August 12th, 2011
07:55 AM ET

The stories of those who lost their lives in Chinook crash

Editor's note: For more details of those who have died in Iraq and Afghanistan please visit our Home & Away interactive feature. You can also click on the names of those who died in the Chinook crash below to leave a message or memorial. You can also click here to learn more about each of those who died and what their family members had to say about them.

[Updated Friday at 7:53 a.m. ET] The U.S. Defense Department released the names of U.S. military personnel killed in Saturday's downing of a helicopter in Afghanistan.

Thirty-eight people were killed in that attack, eight of them Afghan military personnel. It was the single largest loss of life for U.S. troops since the Afghan war began in late 2001.

Of the 30 Americans, 17 were Navy SEALs.  Twenty-two of the dead were U.S. Navy personnel, the Pentagon said.  Fifteen were SEALs belonging to the top-secret unit that conducted the raid that killed al Qaeda leader Osama bin Laden at a compound in Pakistan.  Two others were SEALs assigned to a regular naval special operations unit.

Five were so-called conventional forces with particular specialties who regularly worked with the SEALs. The other eight U.S. troops killed were three Air Force forward air controllers and five Army helicopter crew members.

NATO said it killed the militants responsible for the attack.  Taliban spokesman Zabiullah Mujahid rejected that, saying a NATO airstrike killed a separate group of insurgents.

The following list was provided by the Defense Department:

The following sailors assigned to an East Coast-based Naval Special Warfare unit were killed:

Lt. Cmdr. (SEAL) Jonas B. Kelsall, 32, of Shreveport, La.

The Shreveport native was in charge of Saturday’s mission in Wardak province near Kabul. His father, John Kelsall, who heads Lakewood, California’s, Chamber of Commerce, told CNN affiliate KTLA in a statement, “The country will never understand the level of service those guys gave us.” KABC reported that Kelsall, 33, was trained in San Diego, and he met his wife of three years while attending the University of Texas.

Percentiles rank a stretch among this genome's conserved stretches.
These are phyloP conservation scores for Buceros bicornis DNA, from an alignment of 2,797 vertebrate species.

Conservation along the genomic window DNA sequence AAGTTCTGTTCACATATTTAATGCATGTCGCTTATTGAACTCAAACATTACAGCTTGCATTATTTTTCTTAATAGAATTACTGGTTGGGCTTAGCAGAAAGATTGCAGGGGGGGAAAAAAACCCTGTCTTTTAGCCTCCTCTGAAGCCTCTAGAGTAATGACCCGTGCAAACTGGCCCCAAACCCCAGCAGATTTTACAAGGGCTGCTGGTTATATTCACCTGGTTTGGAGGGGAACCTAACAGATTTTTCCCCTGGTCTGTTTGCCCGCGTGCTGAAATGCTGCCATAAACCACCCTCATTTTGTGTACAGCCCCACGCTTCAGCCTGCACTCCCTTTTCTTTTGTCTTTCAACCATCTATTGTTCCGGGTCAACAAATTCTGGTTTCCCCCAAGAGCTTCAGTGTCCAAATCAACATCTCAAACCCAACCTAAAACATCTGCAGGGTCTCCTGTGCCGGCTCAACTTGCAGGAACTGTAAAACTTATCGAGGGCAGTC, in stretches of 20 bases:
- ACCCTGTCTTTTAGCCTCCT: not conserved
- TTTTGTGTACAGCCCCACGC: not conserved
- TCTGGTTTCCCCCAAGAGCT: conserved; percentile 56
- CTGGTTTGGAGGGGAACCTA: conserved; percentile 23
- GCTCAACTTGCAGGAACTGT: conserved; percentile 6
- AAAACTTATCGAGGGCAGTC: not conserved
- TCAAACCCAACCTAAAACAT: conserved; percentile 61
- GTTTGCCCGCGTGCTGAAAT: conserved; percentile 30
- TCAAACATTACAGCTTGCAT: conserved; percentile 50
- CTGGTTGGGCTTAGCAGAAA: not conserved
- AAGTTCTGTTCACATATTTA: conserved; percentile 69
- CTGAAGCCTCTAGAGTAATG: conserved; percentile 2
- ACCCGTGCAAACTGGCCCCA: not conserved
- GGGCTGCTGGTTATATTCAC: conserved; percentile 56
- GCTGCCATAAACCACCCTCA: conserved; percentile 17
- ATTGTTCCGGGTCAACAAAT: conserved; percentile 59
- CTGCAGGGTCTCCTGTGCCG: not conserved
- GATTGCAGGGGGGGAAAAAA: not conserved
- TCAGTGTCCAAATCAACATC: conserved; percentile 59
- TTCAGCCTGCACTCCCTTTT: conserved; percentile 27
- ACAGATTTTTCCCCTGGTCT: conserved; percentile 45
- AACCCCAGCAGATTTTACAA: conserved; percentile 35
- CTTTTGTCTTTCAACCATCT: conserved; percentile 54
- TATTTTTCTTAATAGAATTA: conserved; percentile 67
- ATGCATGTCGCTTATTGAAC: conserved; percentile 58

Special Warfare Operator Master Chief Petty Officer (SEAL) Louis J. Langlais, 44, of Santa Barbara, Calif.

Langlais enlisted in the Navy in June 1986 and began training to be a part of the SEAL team three years later. After joining the Navy Parachute team for three years, he moved on to serve in several East Coast-based SEAL teams for 10 years, according to the Navy.

During his service, Langlais received four Bronze Stars with distinction for valor, two Joint Service Commendation Medals, medals for his work in the war on terror and for his marksmanship, among many other medals and ribbons.

Special Warfare Operator Senior Chief Petty Officer (SEAL) Thomas A. Ratzlaff, 34, of Green Forest, Ark.

The 34-year-old Green Forest, Arkansas, native had a motto, according to CNN affiliate KYTV: “There’s two ways to do things: Do them right or do them again.”

Ratzlaff enlisted in 1995 and served in two Special Warfare Units during his time, according to the Navy. During that time, he received several awards, including the Bronze Star Medal with Combat for valor. Ratzlaff leaves behind two sons – 6 and 11 years old – and a wife who is expecting the couple’s third child in November. KYTV spoke to his high school teachers. He played middle linebacker for the football team. Science teacher Bruce Culver joked that he was the best at dissecting frogs, and his friend Kevin Disheroon told the station that Ratzlaff always wanted to be a SEAL. He went to boot camp just weeks after his 1995 graduation from high school.

Explosive Ordnance Disposal Technician Senior Chief Petty Officer (Expeditionary Warfare Specialist/Freefall Parachutist) Kraig M. Vickers, 36, of Kokomo, Hawaii

More than 200 surfers paddled off Sandbridge – one of Vickers’ favorite spots for stand-up paddling – and locked hands in honor of the 36-year-old Navy SEAL who rode the waves of Virginia Beach, The Virginian-Pilot reported.

Vickers was stationed in Virginia Beach and lived there with his pregnant wife and three children - 4, 7 and 18 years old. Back in his hometown of Maui, Hawaii, friends and family also fondly remembered the brawny former high school wrestler and football player. Mary Jane Vickers told CNN affiliate KITV that her son was a good Christian and family man, not to mention a “devoted father, son and serviceman.” Following Tuesday’s “paddle out” in Virginia Beach, those attending whooped, splashed and cast hundreds of flowers into the ocean.

Special Warfare Operator Chief Petty Officer (SEAL) Brian R. Bill, 31, of Stamford, Conn.

The Stamford, Connecticut, native was a man of ambition. The chief petty officer and SEAL was a mountaineer who wanted to complete the seven summits – the highest peak on each continent – and he wanted to one day be an astronaut, CNN affiliate WFSB reported. He also was a skier, a pilot and a triathlete, his stepfather, Michael Parry, said, further describing Bill as thoughtful, compassionate and “remarkably gifted.” A graduate of Norwich University in Vermont, Bill played tennis, soccer and hockey in high school, and coaches said there was a quiet toughness about him.

"We're mourning, if anything else, his unfulfilled dreams,” Parry said during a news conference.

Special Warfare Operator Chief Petty Officer (SEAL) John W. Faas, 31, of Minneapolis, Minn.